While Franklin is undoubtedly the star here, commanding attention with her every move and utterance, the film itself is also an archive of other less well known faces from the past.
We see the expert session musicians working to compliment her soulful vocals, the backup singers swaying in their seats as they accompany her, and the adoring fans stationed in the pews, bearing witness to her genius.
There are so many layers of memory and artifice to untangle, adding poignancy and complexity to an already powerful performance.
Where to see it: In theaters now 7.
Transit Released: March 1 Cast: Franz Rogowski, Paula Beer, Godehard Giese, Maryam Zaree ベストセラー 本当にあった怖い話 2019 movies hollywood Christian Petzold Phoenix Why it's great: Everything is slippery in Petzold's meticulously strange psychological thriller.
Like in his last film, the transfixing Hitchcock-ian World War II era genre riff Phoenix, there's an element of mistaken identity at play: On-the-run German refugee Georg Rogowski arrives in Marseille with the documents of a celebrated author and soon finds himself pretending to be the famous man in exchange for safe passage to Mexico.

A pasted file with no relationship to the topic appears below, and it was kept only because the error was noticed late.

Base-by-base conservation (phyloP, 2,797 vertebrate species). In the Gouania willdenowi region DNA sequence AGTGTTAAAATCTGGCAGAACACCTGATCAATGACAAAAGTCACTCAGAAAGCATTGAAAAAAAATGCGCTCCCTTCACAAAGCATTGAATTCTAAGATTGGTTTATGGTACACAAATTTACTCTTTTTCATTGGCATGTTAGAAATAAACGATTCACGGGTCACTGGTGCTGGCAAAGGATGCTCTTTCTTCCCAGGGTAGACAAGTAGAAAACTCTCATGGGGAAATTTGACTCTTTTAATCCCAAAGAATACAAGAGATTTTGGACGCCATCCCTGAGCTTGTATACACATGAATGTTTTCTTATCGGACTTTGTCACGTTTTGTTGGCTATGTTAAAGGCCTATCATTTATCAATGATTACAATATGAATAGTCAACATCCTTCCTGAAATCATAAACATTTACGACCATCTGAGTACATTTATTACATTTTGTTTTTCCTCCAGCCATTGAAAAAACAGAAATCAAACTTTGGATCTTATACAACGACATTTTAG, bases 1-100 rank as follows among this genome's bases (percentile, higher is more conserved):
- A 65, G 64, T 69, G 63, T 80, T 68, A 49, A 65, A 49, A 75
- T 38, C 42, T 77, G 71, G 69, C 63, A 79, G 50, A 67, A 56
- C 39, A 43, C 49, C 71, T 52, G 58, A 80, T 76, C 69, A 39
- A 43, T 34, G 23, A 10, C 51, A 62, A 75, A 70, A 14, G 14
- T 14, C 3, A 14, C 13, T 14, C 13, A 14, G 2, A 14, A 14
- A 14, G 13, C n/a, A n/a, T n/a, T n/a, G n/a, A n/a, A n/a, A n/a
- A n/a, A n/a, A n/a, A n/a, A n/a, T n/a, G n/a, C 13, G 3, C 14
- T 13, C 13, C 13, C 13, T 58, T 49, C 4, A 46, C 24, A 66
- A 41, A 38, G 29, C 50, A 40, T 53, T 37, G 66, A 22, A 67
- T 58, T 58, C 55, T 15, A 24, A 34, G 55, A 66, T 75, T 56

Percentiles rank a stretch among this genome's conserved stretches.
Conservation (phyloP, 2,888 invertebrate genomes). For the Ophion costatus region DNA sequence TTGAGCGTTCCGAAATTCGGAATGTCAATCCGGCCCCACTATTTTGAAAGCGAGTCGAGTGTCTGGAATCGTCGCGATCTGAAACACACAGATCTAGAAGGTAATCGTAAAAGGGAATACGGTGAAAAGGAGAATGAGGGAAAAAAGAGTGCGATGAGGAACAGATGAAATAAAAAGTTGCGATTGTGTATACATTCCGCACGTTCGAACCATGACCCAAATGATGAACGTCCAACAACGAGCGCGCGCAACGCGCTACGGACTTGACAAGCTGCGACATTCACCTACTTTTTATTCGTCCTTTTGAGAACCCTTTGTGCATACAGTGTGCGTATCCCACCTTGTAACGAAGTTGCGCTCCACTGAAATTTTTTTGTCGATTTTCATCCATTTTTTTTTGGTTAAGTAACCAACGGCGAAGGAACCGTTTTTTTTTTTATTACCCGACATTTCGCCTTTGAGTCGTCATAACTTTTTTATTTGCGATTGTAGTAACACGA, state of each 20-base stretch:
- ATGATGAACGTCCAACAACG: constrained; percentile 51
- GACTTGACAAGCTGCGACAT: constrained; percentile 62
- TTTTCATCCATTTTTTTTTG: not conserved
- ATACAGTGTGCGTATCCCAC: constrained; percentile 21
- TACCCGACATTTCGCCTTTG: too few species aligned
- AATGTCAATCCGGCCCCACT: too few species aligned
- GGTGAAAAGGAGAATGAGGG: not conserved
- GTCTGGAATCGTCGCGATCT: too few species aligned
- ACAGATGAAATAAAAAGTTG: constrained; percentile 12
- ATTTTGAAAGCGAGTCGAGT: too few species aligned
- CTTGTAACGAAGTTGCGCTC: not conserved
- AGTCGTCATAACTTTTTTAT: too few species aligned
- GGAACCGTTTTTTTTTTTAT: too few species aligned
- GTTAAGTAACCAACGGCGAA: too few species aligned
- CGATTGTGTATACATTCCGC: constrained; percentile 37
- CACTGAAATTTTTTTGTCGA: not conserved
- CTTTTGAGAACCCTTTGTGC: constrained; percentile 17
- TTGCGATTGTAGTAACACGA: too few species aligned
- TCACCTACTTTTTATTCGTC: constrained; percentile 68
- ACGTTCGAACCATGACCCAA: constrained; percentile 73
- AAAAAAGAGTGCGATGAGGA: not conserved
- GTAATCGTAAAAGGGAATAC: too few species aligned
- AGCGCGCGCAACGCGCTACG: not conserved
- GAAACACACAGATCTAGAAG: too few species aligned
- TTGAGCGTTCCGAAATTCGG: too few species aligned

Meanwhile, the writer's wife Beer searches the city for her husband, crossing paths with his double in bars and on the streets.
The thorny, complicated story is adapted from a 1942 novel by Anna Seghers, which was set during the 1940s, but Petzold strips the set-up of most period-specific signifiers and stages the intrigue-filled drama in a slightly askew, destabilizing version of the present.
For example, no one has cell phones but the fascist troops carry large assault rifles and dress in SWAT gear.
As a conceptual gambit, the question of "when" we are creates compelling moments of discomfort and asymmetry; on an emotional level, it can make the twists and turns in the plot feel slightly removed, like a mathematical proof for an unknown potentially unsolvable problem.